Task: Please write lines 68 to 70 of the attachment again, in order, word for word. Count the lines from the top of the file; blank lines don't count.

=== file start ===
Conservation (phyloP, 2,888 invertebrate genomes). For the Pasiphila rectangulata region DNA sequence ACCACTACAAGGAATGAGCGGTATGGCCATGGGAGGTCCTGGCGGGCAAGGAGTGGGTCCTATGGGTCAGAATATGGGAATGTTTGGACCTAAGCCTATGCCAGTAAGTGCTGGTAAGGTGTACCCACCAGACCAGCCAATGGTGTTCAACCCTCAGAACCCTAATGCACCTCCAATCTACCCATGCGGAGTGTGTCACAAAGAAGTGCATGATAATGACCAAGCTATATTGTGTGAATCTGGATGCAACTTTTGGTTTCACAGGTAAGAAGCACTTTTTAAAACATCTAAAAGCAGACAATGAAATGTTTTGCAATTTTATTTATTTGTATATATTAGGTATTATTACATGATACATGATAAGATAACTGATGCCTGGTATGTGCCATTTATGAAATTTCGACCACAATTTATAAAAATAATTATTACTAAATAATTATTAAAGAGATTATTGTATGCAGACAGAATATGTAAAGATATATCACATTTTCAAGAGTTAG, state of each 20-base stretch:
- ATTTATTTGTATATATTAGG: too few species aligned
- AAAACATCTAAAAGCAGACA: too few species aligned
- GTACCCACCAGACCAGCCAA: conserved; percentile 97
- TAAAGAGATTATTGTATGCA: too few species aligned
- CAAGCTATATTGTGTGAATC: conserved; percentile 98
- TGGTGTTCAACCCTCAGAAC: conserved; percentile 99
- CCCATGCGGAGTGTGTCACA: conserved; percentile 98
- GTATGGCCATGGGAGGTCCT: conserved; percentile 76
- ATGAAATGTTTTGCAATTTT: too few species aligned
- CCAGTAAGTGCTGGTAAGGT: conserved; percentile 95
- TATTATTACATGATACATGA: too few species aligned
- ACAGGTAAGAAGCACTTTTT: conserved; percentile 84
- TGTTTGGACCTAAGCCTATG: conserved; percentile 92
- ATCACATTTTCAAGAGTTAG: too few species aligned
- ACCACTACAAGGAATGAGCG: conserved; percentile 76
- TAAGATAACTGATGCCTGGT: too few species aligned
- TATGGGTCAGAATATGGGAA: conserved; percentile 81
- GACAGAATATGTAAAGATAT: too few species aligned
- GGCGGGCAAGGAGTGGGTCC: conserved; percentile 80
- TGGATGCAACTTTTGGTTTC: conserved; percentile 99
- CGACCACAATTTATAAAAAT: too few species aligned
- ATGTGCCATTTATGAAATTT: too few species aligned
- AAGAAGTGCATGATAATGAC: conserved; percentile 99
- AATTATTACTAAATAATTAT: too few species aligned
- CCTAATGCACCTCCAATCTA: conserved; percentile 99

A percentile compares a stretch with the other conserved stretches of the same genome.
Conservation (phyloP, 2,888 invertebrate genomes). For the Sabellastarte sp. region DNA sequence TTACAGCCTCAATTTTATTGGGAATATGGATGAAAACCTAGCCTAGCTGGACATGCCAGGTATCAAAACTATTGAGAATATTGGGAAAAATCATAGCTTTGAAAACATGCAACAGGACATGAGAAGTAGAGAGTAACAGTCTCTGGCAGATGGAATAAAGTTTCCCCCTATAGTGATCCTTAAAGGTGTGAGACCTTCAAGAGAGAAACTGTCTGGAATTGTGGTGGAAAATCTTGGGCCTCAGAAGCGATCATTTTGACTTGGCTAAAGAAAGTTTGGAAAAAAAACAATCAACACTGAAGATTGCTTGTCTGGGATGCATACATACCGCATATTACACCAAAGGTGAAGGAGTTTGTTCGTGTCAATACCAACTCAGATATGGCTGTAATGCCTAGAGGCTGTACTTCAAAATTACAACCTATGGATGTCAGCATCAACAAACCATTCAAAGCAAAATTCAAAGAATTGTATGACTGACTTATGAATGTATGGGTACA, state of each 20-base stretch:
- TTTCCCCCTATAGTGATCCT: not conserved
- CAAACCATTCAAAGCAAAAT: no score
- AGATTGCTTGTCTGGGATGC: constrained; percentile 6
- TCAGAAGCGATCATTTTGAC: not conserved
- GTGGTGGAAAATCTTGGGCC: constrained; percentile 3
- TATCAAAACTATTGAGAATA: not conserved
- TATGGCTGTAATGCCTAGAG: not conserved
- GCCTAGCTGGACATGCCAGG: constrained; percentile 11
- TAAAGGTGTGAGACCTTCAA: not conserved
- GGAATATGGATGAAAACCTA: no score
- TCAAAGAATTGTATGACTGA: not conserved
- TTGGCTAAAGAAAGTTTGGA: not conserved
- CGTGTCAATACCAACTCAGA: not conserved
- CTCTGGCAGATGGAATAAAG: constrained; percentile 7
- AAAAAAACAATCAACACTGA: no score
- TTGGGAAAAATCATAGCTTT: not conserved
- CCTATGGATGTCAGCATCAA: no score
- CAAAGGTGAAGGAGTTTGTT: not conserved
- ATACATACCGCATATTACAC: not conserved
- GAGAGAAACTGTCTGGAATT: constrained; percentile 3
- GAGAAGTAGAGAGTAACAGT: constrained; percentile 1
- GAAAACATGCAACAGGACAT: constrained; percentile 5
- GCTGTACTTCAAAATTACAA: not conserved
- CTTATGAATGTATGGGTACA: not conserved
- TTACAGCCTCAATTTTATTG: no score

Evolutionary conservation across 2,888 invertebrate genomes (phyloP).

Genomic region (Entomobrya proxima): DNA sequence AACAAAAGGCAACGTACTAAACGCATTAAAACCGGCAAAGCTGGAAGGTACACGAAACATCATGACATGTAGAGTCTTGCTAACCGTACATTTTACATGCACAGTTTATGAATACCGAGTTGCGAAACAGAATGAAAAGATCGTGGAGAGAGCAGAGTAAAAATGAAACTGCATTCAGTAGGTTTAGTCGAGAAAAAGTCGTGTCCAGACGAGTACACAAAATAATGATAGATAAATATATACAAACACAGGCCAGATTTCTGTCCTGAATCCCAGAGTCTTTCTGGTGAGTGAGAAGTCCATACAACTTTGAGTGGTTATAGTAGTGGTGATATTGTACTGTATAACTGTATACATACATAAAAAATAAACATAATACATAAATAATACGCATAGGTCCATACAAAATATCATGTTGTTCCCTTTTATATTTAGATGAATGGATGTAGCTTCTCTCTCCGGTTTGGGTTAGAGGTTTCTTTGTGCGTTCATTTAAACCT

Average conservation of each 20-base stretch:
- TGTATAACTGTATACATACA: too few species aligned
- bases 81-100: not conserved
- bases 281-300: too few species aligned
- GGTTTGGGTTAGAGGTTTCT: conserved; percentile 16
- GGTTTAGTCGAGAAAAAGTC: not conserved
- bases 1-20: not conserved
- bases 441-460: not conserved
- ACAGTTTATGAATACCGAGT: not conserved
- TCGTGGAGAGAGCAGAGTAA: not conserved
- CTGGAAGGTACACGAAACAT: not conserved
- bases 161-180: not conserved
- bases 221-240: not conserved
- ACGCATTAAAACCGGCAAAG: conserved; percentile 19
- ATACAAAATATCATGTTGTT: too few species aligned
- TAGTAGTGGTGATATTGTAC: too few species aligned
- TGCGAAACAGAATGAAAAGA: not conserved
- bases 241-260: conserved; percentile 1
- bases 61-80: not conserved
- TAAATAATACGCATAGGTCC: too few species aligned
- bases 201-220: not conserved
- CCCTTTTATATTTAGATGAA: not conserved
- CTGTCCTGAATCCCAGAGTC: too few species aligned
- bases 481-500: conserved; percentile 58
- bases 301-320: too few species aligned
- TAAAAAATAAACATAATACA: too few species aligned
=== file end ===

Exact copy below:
- bases 221-240: not conserved
- ACGCATTAAAACCGGCAAAG: conserved; percentile 19
- ATACAAAATATCATGTTGTT: too few species aligned